Of all the 22 Mozart operas available through this M 22 DVD collection by Deutsche Gramophon, Betulia Liberata is the only one that is not staged. This is due to the fact that the piece itself is technically an oratorio, but its dramatic features (a city besieged, murder, starvation, religious conversion) generally assimilate the piece to an opera. And in a way it is a shame that Betulia is not staged since the music itself is not interesting enough to cope well with a concert version. The arias tend to drag along, the music is more serene, less expansive than Mitridate (the prior opera of young Wolfgang), and the musicians need to be seriously good to avoid their audience to fall into boredom… By Autonome
The Danish National Symphony Orchestra premieres the first two symphonies by their outstanding young composer-in-residence, Søren Eichberg. Eichberg is a very accessible composer who writes colourful and effectual music. He is currently working on a commission from the Royal Opera, Covent Garden.
Composer portrait of Jörg Widmann (b 1973 in Munich) with two major orchestral works bridged by Fünf Bruchstücke for clarinet and piano. The Messe was composed in 2006, Elegie in 2005 while the Bruchstücke are amongst Widmann’s earliest published pieces, composed in 1997. On the Bruchstücke he is joined by another great composer/performer, Heinz Holliger, heard here in a recording debut as pianist. Widmann’s astonishingly agile clarinet dominates the Elegie with a range of expression embracing trills, multiphonics and microtones. Christoph Poppen directs the Deutsche Radio Philharmonie with customary élan.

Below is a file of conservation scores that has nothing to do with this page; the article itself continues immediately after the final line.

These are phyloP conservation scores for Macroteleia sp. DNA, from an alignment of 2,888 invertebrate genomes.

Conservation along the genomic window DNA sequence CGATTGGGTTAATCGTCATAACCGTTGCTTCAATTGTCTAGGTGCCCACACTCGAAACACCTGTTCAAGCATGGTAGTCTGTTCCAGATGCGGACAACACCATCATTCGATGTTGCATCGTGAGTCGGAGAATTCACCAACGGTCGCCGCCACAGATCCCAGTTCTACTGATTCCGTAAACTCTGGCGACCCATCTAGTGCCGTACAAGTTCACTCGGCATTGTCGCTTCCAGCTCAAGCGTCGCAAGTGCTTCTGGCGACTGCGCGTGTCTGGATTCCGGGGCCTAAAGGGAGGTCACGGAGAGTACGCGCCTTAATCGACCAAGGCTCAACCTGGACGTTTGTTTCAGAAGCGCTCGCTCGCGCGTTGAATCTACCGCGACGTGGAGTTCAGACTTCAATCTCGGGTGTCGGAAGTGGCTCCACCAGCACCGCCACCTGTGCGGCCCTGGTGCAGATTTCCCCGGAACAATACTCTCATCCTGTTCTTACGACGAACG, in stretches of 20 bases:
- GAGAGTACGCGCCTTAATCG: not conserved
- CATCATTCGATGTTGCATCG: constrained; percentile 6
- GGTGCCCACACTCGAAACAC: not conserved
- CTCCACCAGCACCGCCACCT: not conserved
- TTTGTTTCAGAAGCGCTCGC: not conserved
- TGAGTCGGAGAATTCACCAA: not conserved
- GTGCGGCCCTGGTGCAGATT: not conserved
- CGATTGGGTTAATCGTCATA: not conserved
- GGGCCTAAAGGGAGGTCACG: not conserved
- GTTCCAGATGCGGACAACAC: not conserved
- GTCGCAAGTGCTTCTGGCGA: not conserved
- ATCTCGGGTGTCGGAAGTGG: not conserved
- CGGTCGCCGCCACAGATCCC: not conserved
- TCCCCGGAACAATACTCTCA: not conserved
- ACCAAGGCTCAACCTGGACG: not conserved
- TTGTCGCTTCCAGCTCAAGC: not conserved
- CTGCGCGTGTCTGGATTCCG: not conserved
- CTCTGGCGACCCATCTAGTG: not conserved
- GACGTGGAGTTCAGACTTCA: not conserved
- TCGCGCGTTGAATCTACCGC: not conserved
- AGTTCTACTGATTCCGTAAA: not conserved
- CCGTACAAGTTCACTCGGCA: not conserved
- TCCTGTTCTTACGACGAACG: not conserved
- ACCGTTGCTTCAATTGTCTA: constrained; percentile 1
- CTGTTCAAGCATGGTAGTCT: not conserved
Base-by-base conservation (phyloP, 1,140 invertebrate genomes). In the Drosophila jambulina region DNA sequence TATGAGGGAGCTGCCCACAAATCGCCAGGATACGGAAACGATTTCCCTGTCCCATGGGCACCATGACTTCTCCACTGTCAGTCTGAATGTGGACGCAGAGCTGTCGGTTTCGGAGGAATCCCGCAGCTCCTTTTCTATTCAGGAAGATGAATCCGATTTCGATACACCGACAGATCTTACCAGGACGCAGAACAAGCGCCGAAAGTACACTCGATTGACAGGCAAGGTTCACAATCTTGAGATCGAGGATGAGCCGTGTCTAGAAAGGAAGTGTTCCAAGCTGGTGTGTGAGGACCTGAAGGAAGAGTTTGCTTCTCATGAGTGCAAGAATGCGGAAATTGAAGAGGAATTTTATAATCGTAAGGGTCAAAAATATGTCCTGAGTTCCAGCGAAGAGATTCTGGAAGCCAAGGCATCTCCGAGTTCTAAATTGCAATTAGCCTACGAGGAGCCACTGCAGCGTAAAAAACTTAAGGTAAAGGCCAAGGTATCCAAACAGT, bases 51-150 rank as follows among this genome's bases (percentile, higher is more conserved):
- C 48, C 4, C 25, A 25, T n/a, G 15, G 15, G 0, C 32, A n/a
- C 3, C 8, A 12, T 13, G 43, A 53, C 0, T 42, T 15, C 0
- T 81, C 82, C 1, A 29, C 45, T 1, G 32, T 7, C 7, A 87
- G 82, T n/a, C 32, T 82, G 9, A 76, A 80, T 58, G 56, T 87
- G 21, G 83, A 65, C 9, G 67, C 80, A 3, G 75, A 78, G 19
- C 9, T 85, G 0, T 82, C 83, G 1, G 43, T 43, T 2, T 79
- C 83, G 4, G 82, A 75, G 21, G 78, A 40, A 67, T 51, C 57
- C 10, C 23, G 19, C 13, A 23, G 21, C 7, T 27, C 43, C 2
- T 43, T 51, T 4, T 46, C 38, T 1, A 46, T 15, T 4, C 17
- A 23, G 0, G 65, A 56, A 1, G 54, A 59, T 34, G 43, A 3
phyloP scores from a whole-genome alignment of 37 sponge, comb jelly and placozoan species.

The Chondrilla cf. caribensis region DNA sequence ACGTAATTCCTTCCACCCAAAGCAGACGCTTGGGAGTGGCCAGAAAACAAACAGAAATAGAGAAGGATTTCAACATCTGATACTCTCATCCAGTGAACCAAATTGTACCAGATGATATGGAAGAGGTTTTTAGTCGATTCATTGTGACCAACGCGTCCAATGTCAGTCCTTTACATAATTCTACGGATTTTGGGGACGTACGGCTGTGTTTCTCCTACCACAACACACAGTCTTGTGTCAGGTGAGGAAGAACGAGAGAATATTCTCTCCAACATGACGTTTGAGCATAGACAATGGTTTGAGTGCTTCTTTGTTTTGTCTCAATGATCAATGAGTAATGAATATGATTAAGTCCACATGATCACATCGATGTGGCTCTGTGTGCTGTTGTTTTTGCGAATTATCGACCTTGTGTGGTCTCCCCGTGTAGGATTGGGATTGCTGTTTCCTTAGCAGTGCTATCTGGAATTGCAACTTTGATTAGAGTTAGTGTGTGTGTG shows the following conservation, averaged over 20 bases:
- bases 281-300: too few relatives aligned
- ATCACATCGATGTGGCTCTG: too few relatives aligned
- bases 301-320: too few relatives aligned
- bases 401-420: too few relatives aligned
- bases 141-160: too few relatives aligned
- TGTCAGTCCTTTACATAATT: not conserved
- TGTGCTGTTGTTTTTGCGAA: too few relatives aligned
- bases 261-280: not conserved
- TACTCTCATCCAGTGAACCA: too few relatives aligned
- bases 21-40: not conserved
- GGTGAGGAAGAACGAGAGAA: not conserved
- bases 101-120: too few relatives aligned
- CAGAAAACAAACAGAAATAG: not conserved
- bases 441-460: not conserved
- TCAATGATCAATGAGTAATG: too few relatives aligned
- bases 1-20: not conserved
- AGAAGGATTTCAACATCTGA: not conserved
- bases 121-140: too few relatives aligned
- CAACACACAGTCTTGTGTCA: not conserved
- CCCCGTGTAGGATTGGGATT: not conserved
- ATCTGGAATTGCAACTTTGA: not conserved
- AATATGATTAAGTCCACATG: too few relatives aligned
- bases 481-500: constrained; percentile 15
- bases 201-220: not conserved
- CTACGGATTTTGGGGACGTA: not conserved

The 'Sinfonia Concertante in E-flat Major, K 364/320D' is one of those refined works that is so well written that it exudes genius. Composed for violin, viola, and orchestra the work is a conversation with the two instruments with a beautifully woven tapestry of comment for the orchestra. Violinist Midori and violist Nobuko Imai are not only well paired in technique and virtuosity, they find a compatibility of discourse that is refreshingly fine. Christoph Eschenbach conducts the Norddeutscher Rundfunk Sinfonieorchester with grace and sensitive collaboration. The work is a complete success. The Philip Wilby reconstruction of the accompanying concerto for violin and piano is a fine little piece, if not in the same realm as the Sinfonia Concertante. The performance of this uneven work makes up for the inconsistencies that arise when sonatas are adapted for orchestra. Midori again focuses on her pliant, clear technique and is matched by Christoph Eschenbach's piano role as well as his conducting. It is a minor work played in a major manner.